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Winter Safety Means More Than Preparing For The Cold
Thursday, Mar 18th, 2021
As we approach the winter months, it is important for employers to be aware of dangers that are possible on their job site now that may not be as much of a concern the rest of the year.
Across most of the United States, with just a few exceptions, the cold is an obvious danger. But there are several other dangers beyond low temperatures that workers should keep in mind heading into the winter season.
Cold Temperatures Create Their Own Hazards
The winter of 2019-20 ended up as the second-warmest on record, and current forecasts show this upcoming winter should be fairly similar. However, winter weather hazards don’t disappear when temperatures seem to be warmer. In fact, dangers specific to the cold may be even more dangerous then as workers can be caught off guard.
If you are outside for any extended period of time during winter, it is important to pay attention to the wind chill, which takes into account both the air temperature and the wind speed. Normally, your body radiates enough heat to create a warm barrier that keeps your body temperature around 98.6°F (37°C). In cold, windy conditions, that insulating barrier is broken up.
Many people do not realize that hypothermia technically starts once the core body temperature drops below 95°F (35°C). While below-freezing temperatures are an obvious cause of hypothermia, you must also be mindful of a wind chill that might not seem as dangerous at the outset.
Signs and symptoms vary based on the degree of hypothermia but it typically begins with shivering, an increased heart rate and rapid breathing. With moderate hypothermia, symptoms start to include slurred speech, confusion and drowsiness.
Pulse and respiration rates drop significantly in severe hypothermia, and the person may experience hallucinations or a loss of consciousness, and shivering is often absent at this stage. If you suspect someone you are with may be showing any symptoms of hypothermia, call 911 and try to keep the victim warm and dry while help arrives.
One of the most common, but underestimated, winter dangers is frostbite, which is simply the freezing of the skin, typically the fingers, toes, nose, ears or cheeks. Frostbite occurs in three phases:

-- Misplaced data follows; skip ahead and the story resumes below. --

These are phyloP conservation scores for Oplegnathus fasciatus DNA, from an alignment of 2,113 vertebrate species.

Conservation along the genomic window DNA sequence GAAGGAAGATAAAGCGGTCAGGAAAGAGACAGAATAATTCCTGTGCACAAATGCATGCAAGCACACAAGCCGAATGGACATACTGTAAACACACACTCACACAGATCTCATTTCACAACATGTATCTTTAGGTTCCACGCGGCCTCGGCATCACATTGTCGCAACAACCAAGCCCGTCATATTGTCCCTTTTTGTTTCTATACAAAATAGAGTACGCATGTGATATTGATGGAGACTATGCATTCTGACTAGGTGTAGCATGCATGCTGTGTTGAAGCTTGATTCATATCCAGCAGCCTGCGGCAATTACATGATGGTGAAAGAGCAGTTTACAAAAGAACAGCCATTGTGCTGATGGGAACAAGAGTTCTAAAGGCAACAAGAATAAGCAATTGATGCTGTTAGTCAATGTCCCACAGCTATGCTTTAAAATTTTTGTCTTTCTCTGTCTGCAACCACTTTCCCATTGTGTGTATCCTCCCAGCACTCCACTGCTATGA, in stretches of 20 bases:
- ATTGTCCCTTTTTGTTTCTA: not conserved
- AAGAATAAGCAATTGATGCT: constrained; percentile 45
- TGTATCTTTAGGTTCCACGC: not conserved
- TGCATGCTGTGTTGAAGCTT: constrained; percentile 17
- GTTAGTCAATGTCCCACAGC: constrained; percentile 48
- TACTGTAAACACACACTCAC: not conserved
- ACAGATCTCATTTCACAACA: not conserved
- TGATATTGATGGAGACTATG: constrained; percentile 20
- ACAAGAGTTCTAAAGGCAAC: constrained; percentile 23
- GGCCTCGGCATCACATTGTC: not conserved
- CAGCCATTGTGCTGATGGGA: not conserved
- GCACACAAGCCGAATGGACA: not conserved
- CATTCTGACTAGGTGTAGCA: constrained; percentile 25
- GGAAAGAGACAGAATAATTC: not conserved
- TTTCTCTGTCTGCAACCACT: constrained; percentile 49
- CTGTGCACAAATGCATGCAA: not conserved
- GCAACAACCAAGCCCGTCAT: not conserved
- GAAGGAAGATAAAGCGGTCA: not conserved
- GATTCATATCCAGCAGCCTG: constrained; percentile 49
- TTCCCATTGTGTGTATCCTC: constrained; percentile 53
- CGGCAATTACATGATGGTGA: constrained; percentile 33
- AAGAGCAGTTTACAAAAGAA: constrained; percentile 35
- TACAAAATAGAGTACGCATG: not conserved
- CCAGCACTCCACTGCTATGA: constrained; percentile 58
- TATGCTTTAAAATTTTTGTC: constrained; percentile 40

- Frostnip causes skin redness and some numbness, with no permanent damage
- Superficial frostbite starts as reddened skin that turns white, and may result in fluid-filled blisters 12-36 hours after rewarming the skin
- Deep frostbite affects all layers of the skin and could result in loss of joint or muscle functionality
There are many preventive measures you can take to avoid frostnip or frostbite, including limiting your exposure to cold, wet and windy conditions, wearing several layers of loose clothing, fully covering your head and ears, and staying hydrated both before and while you are outside.
Winter Weather Brings Several Dangers
Just as in the spring and summer when thunderstorms can create many different types of safety hazards, winter storms bring their own varieties of danger. No matter where you live and work, it is important to be winter weather aware because even the warmest parts of the country can experience strange weather occurrences.
More than just heavy snow, the biggest hazards of a blizzard are created by the sustained winds (at least 35 mph) and low visibility (less than 1/4 of a mile). In fact, falling snow isn’t even necessary to create blizzard-like conditions; high winds can create a “ground blizzard” from snow that has already fallen.
Just as the name suggests, these storms result in an accumulation of at least 1/4” of ice. This may not sound like very much, but ice creates numerous hazards, from slick streets and sidewalks to damaged trees and powerlines.
Lake Effect Storms
This winter danger is common across the Great Lakes region and occurs when cold, dry air from Canada passes over the Great Lakes, picking up an abundance of water. The resulting snow gets dumped to the south and east of the lakes, creating quick, heavy snowfall.
A squall in general is a sudden violent wind, which, in the winter, is accompanied by snow. A snow squall can be thought of similar to a summertime thunderstorm, but instead of small bursts of heavy rainfall you will get heavy snowfall. These storms are also most commonly found in the Great Lakes region.
While these are the major storm types that often occur during the winter, it can also be helpful to understand the different types of wintry precipitation you might encounter.
Most winter precipitation starts out as snow, but the temperatures throughout the Earth’s atmospheric layers determine what type of precipitation we get on the ground. When all of those layers are at or below 32°F (0°C), we end up with snow.
When snow hits a patch of above-freezing air and is able to partially melt, only to fall through another layer of air that is at or below freezing, the end result is sleet. Depending on how much the precipitation is able to thaw and refreeze, these frozen raindrops can accumulate on the ground much like snow.
This type of precipitation is similar to sleet, except these droplets are able to completely melt before reaching another cold layer. Because the final blast of cold air isn’t enough to refreeze the rain, the droplets instead instantly refreeze upon contact with anything at or below freezing, like the ground, trees or power lines.